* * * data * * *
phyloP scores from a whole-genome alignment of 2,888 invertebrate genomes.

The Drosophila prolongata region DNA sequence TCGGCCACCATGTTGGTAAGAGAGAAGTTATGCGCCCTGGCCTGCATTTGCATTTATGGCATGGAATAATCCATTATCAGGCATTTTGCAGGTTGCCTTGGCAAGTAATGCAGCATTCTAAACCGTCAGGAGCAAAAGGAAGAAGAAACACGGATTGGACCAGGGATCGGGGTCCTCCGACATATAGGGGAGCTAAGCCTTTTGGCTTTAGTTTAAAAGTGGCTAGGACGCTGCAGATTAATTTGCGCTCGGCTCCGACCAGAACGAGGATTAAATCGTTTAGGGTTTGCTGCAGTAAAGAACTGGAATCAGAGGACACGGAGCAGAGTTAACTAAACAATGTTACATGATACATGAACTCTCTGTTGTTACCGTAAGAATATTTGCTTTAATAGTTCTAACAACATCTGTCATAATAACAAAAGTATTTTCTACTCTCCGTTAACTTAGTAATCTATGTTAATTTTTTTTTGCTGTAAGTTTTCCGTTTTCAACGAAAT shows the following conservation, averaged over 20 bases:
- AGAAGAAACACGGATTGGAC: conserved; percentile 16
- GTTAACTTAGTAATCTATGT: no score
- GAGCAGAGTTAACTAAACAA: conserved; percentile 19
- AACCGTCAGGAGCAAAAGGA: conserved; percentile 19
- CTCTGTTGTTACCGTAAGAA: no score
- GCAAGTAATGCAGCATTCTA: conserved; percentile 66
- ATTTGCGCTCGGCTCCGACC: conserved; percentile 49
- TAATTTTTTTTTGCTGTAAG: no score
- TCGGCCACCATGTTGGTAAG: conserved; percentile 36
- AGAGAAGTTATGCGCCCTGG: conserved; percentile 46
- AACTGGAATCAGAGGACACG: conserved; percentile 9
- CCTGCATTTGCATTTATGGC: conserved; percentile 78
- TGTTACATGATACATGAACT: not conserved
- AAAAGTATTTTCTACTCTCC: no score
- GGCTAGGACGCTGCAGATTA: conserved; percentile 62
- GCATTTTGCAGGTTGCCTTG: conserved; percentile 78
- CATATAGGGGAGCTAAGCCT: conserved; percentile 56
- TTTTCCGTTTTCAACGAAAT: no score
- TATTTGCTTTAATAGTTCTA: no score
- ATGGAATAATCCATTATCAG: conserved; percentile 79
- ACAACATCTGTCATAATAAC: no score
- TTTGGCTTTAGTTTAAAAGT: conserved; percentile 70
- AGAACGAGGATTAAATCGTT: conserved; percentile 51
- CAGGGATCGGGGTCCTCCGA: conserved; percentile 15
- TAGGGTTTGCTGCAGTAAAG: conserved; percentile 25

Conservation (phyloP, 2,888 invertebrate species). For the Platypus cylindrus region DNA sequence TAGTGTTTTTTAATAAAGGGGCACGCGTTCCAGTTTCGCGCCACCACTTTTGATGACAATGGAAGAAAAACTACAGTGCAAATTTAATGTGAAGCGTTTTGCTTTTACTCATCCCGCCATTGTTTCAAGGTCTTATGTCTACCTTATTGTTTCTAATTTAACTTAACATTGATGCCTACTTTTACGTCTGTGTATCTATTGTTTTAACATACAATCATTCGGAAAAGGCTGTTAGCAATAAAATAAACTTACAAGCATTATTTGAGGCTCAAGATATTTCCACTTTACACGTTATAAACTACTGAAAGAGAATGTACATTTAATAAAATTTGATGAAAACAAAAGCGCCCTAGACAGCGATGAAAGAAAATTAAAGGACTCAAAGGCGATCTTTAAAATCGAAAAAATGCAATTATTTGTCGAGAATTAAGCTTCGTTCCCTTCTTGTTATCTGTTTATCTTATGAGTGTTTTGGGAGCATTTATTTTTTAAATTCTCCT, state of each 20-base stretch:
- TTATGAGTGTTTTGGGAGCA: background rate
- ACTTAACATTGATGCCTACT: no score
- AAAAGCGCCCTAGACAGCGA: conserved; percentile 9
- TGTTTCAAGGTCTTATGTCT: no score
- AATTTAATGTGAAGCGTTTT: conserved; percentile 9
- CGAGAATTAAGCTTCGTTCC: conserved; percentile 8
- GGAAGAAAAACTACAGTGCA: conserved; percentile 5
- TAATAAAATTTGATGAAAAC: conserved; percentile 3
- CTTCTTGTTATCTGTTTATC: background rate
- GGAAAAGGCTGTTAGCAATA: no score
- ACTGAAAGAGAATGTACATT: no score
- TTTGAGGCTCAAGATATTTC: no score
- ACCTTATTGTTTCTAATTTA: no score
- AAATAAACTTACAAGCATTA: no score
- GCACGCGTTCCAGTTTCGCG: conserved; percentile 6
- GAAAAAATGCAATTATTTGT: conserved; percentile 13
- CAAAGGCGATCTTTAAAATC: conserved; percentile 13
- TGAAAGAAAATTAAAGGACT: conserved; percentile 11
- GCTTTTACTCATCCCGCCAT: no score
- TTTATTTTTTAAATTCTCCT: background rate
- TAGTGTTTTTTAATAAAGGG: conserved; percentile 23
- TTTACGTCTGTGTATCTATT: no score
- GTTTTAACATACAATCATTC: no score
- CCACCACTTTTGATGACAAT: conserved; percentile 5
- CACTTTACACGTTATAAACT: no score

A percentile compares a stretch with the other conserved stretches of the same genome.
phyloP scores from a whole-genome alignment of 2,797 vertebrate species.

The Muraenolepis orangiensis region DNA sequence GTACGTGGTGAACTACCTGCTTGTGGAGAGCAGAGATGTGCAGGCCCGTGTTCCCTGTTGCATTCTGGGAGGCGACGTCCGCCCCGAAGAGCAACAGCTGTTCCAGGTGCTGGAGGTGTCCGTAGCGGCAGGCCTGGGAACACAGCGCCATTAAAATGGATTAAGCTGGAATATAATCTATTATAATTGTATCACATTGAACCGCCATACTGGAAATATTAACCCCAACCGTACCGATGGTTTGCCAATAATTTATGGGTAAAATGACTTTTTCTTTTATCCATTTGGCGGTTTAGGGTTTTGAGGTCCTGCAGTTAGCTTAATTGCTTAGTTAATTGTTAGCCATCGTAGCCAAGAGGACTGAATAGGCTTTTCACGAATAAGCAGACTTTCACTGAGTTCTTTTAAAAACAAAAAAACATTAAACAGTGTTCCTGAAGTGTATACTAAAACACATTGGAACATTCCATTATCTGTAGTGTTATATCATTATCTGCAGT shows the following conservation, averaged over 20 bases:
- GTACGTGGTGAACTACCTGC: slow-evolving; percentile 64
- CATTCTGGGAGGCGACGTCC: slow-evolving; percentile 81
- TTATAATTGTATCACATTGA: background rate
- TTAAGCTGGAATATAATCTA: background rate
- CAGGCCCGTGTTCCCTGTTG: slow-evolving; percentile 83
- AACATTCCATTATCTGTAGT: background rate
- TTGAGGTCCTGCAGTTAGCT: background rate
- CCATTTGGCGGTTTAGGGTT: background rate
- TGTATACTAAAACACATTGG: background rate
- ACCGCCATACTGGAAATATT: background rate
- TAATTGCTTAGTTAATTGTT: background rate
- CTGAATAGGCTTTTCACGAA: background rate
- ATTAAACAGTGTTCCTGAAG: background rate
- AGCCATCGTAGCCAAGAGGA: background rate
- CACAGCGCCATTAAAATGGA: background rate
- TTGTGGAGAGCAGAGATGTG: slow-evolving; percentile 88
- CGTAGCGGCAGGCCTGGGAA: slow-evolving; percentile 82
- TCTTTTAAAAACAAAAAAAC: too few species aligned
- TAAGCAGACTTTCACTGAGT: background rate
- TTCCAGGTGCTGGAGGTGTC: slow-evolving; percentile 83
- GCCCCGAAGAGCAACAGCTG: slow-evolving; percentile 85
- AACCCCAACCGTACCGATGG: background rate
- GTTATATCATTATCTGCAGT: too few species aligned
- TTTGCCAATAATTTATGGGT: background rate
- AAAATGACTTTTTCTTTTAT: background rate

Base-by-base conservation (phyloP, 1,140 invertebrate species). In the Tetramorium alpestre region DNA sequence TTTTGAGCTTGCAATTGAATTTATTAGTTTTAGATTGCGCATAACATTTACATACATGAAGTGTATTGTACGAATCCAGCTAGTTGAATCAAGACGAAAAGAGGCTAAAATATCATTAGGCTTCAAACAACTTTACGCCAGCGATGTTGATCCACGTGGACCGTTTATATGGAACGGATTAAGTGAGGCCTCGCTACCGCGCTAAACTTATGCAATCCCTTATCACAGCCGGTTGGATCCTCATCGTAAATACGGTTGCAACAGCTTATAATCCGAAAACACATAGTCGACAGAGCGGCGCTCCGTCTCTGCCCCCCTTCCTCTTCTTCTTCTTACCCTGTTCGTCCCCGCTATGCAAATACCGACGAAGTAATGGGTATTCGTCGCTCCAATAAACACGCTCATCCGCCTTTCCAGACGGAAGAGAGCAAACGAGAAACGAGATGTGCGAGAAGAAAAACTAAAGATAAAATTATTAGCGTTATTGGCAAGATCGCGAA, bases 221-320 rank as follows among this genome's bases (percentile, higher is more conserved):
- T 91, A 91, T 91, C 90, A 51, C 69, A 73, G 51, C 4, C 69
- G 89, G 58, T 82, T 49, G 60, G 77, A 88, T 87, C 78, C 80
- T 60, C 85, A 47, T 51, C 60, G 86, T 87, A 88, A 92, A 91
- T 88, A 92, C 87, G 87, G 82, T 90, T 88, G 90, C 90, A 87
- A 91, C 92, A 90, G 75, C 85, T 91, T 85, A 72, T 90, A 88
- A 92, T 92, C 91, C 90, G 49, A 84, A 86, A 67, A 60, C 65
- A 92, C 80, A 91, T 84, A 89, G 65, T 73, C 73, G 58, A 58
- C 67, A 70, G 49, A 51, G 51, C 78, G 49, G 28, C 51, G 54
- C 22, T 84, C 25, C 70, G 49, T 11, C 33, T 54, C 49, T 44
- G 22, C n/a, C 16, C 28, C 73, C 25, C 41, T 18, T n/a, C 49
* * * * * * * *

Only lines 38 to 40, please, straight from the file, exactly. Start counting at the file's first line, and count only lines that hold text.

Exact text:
- GGAAAAGGCTGTTAGCAATA: no score
- ACTGAAAGAGAATGTACATT: no score
- TTTGAGGCTCAAGATATTTC: no score